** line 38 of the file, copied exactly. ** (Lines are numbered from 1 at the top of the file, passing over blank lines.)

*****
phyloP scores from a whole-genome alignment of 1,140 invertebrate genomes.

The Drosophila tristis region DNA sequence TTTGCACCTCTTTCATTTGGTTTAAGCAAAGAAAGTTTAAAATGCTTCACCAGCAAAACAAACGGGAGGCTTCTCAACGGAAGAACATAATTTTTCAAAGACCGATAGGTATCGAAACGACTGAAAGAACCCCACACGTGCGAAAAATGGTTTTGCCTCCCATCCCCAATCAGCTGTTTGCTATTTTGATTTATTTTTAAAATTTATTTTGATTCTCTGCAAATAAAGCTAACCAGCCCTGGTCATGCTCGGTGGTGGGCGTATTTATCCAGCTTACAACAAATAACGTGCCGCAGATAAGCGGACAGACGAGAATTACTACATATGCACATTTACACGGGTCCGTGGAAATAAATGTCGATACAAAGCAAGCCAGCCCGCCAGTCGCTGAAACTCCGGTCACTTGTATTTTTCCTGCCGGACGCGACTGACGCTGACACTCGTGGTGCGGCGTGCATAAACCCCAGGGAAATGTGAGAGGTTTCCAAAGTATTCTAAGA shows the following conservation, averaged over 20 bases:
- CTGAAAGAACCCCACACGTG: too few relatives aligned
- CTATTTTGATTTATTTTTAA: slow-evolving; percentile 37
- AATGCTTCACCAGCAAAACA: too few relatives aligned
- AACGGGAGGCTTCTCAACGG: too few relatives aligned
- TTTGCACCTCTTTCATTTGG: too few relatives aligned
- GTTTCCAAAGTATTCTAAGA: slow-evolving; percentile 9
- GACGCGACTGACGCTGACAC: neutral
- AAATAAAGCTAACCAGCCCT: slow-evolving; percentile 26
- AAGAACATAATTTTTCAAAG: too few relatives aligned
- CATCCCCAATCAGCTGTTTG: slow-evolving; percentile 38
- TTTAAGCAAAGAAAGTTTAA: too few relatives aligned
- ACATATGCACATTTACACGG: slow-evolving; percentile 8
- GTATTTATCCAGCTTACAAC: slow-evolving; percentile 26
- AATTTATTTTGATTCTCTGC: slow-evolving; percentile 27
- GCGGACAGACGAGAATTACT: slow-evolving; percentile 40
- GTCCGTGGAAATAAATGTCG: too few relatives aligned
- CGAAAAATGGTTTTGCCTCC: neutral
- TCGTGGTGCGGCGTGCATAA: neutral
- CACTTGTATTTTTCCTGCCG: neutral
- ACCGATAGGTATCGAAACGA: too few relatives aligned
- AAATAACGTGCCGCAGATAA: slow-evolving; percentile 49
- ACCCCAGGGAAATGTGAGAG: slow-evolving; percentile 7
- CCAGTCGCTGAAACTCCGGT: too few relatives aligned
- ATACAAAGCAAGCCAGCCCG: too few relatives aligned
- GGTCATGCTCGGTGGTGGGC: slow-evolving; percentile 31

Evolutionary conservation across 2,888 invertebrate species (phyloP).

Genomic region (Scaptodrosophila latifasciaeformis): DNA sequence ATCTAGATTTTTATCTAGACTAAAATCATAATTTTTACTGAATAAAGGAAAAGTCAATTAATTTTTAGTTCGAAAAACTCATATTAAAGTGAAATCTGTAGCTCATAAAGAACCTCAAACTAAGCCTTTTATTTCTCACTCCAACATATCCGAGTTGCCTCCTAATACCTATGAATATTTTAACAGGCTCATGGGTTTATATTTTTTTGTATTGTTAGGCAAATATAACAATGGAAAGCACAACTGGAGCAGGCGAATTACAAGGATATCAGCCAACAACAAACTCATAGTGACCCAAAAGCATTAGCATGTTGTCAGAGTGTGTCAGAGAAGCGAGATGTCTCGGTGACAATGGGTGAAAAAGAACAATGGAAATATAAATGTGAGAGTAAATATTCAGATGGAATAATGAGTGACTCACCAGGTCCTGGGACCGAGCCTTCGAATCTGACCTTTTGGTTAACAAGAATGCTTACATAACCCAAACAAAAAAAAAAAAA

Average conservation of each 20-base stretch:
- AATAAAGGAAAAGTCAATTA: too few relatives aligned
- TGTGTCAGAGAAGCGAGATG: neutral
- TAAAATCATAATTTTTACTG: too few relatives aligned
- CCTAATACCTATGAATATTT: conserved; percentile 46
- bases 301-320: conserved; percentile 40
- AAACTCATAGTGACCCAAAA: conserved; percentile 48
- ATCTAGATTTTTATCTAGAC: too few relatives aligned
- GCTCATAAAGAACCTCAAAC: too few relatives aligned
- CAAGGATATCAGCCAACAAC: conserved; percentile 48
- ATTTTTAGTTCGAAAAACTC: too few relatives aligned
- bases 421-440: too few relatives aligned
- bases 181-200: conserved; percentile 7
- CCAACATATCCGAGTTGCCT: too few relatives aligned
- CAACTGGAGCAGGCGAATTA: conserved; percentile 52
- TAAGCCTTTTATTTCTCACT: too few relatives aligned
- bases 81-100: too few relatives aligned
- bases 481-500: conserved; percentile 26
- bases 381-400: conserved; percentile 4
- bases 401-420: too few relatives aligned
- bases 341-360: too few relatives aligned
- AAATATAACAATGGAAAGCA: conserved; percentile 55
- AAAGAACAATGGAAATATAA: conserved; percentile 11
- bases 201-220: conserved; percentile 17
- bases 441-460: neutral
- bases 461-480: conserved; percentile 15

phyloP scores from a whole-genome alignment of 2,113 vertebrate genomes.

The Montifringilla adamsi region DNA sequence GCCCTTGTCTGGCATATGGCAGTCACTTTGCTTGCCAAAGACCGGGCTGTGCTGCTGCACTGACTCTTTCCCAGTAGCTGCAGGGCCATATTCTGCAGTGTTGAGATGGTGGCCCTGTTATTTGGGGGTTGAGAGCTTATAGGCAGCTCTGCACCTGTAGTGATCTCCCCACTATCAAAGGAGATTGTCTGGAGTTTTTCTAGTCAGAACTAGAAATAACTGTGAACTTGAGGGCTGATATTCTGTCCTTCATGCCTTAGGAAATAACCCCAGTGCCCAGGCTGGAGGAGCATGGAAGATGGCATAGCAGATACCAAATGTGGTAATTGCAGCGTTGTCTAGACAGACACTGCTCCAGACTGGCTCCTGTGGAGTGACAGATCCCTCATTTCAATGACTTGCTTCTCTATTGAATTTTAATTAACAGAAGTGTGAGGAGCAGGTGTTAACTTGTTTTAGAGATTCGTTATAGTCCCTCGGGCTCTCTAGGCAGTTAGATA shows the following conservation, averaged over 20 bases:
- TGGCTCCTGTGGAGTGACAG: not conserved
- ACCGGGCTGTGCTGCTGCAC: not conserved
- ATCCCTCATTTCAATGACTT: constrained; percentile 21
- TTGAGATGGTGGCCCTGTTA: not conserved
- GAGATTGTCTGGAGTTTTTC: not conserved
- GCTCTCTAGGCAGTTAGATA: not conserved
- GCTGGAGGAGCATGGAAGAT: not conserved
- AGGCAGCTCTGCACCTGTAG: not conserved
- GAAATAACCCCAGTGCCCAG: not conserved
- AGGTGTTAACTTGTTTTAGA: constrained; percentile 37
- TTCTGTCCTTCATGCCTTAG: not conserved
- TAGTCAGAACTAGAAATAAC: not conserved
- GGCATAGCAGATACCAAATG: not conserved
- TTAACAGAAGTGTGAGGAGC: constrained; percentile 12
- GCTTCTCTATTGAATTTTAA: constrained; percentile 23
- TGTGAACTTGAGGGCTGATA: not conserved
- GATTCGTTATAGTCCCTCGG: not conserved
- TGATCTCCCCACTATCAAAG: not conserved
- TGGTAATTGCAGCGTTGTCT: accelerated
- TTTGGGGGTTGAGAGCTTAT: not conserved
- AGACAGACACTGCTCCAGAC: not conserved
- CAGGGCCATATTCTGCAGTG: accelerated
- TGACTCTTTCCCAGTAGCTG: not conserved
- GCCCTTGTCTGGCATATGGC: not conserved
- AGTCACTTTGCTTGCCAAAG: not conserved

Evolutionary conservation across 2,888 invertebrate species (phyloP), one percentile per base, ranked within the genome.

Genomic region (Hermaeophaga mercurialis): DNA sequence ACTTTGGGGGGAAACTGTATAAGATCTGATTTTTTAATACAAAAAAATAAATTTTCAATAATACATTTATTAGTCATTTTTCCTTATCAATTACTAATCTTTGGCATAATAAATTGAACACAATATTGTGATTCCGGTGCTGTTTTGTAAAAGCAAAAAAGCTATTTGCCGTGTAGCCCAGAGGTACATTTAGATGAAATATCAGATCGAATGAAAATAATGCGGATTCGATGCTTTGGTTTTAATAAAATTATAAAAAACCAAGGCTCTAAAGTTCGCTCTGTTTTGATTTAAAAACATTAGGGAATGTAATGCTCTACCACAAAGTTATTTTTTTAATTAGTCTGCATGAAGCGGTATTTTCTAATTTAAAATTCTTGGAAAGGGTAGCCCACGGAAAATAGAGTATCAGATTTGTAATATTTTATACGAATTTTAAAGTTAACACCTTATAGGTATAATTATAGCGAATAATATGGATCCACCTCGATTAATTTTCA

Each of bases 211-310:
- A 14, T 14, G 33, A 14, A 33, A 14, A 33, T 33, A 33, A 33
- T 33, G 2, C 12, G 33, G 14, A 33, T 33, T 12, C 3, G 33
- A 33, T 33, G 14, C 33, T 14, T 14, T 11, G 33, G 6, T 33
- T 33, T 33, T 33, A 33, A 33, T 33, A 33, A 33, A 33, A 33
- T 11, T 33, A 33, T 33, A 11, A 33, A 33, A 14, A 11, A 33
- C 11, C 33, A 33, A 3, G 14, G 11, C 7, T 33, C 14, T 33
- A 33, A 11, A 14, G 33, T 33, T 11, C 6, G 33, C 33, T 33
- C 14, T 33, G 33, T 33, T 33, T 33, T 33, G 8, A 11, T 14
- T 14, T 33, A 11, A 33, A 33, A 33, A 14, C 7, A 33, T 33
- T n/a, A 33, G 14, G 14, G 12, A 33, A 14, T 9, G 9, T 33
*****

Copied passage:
- GCTCATAAAGAACCTCAAAC: too few relatives aligned